Redeeming Sunni Islam: Al-Qa‘ida's Polemic against the Muslim Brethren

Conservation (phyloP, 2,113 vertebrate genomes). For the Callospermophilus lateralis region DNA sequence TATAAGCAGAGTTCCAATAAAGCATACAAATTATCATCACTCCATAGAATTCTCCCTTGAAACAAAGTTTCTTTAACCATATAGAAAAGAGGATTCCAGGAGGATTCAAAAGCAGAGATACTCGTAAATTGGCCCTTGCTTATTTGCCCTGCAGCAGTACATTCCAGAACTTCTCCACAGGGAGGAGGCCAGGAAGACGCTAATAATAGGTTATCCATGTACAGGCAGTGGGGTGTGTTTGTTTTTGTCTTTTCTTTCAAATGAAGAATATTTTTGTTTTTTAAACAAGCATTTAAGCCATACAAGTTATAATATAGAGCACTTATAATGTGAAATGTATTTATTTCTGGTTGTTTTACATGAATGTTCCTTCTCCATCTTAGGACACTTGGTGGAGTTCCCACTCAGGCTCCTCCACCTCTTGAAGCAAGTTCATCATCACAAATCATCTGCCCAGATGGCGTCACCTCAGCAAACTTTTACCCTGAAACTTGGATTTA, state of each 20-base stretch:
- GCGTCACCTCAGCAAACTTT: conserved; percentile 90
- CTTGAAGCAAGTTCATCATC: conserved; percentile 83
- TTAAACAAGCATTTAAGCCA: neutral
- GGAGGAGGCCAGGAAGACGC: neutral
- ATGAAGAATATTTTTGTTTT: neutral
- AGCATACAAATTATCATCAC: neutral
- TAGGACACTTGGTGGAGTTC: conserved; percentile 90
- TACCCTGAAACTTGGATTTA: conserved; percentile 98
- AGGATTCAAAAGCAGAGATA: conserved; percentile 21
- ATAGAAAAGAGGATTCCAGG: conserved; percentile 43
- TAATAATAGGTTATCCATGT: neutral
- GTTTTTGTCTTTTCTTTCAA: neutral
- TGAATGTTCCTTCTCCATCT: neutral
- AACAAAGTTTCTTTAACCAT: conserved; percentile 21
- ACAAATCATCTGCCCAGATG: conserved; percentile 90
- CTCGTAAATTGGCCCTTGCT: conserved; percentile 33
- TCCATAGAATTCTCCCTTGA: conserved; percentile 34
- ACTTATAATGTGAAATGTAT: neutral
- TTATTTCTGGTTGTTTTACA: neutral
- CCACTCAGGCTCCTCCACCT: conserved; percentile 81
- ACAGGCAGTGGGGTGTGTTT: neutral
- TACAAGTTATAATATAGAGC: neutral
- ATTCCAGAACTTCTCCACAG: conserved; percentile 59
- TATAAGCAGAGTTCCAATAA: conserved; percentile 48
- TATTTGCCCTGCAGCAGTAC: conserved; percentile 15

The appearance of al-Qa‘ida at the beginning of the 1990s challenged the modern Islamic discourse by bringing the struggle against the ‘new Crusaders’—the United States and Europe—to centre stage. Impelled by frustration with the meagre record of Sunni radicalism in achieving substantive political change, and by its own aspiration for leadership, the organisation singled out the non-violent, influential Muslim Brethren as a main rival and a prime target for polemics. The formative basis for this polemic was provided by an essay written by Ayman al-Zawahiri, al-Hisad al-murr [The Bitter Harvest], around 1989. The essay, which has not been dealt with in the research literature until now, constitutes a biting attack against the Brethren. It undermines their historical legacy and goes so far as to shatter the image of their charismatic founder, Hasan al-Banna. More broadly, al-Zawahiri's essay reveals the close affinity between historical memory and politics, and illuminates the clash within modern Islam.
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